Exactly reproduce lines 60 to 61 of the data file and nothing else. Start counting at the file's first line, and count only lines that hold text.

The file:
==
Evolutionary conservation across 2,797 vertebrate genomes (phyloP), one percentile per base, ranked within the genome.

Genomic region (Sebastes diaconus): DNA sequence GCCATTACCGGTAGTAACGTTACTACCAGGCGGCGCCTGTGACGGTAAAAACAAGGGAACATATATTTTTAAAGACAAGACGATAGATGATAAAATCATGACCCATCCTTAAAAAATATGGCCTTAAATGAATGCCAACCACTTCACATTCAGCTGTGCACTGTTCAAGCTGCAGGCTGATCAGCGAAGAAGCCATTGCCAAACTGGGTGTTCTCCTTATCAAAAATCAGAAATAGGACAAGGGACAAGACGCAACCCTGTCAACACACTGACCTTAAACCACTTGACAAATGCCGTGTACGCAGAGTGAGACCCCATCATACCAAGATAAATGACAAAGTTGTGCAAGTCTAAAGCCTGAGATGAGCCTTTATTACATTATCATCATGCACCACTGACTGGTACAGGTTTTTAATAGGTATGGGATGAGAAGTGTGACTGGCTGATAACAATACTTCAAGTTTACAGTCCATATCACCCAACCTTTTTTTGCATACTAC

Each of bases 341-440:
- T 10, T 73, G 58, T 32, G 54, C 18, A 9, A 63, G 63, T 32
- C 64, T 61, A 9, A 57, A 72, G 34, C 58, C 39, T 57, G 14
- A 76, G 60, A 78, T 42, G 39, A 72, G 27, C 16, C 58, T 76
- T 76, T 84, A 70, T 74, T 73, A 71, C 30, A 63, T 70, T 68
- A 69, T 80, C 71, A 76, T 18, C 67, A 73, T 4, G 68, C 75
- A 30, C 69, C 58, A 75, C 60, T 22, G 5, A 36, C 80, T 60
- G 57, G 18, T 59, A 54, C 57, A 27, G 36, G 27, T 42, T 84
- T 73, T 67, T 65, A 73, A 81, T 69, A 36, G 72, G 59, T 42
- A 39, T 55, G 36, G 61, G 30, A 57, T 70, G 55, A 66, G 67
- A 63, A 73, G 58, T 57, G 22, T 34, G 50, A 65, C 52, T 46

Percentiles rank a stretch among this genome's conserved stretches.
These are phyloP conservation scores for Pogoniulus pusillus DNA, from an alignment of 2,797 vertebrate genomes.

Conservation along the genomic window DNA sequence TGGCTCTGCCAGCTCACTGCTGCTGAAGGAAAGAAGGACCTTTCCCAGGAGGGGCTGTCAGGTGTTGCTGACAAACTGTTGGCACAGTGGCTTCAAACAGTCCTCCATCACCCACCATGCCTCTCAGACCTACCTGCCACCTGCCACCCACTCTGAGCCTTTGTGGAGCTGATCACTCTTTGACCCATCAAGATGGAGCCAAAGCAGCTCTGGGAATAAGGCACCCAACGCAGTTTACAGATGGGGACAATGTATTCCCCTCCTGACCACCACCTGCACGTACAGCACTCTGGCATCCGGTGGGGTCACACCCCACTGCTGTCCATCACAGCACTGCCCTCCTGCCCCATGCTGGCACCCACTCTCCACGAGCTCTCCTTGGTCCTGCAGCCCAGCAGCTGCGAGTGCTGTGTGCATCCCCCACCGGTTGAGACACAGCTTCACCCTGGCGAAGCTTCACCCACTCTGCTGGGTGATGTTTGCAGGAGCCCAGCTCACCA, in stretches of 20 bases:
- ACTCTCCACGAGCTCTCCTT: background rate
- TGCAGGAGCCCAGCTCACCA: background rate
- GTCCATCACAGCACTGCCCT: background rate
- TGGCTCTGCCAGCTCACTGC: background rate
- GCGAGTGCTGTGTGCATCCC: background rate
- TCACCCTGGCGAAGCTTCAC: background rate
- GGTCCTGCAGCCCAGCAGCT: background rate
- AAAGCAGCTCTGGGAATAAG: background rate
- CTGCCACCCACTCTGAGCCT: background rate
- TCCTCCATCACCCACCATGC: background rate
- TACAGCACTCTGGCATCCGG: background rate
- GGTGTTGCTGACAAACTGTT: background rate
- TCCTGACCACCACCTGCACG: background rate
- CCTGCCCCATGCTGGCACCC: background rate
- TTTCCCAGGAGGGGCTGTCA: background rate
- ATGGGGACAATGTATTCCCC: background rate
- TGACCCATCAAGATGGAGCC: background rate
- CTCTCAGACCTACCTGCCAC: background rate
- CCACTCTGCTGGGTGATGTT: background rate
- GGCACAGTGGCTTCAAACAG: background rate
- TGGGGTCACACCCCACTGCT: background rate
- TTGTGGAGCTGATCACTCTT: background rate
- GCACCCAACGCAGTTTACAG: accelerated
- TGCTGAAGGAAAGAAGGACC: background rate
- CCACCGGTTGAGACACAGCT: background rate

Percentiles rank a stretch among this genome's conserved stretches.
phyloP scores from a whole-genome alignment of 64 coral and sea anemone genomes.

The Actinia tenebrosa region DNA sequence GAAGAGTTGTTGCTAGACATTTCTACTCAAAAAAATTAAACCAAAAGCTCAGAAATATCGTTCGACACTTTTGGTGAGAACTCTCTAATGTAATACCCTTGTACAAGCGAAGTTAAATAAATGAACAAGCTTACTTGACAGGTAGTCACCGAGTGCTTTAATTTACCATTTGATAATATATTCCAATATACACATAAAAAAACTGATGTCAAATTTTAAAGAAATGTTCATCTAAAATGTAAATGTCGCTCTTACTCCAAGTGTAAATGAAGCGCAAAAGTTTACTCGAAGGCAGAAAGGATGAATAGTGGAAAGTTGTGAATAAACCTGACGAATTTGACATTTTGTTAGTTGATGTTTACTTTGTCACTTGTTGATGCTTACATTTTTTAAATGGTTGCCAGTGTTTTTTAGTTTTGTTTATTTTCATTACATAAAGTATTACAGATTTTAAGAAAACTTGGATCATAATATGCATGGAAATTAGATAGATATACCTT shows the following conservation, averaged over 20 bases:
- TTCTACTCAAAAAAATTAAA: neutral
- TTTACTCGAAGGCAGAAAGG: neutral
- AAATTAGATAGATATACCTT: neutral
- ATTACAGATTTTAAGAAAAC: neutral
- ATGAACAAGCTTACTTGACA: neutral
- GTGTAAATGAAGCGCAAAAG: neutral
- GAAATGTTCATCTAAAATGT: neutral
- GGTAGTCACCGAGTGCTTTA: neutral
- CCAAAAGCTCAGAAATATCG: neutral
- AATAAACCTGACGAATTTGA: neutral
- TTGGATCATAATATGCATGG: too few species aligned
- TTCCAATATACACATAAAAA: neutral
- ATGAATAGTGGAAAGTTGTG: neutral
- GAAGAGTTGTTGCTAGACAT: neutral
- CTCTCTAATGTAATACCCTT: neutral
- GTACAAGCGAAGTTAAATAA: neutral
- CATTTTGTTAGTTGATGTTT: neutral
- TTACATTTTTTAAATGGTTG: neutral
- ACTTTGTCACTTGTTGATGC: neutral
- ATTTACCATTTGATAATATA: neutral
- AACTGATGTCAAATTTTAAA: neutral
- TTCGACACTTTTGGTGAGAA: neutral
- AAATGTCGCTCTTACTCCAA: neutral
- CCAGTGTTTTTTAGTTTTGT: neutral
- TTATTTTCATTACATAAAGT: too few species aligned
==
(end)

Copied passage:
- GTACAAGCGAAGTTAAATAA: neutral
- CATTTTGTTAGTTGATGTTT: neutral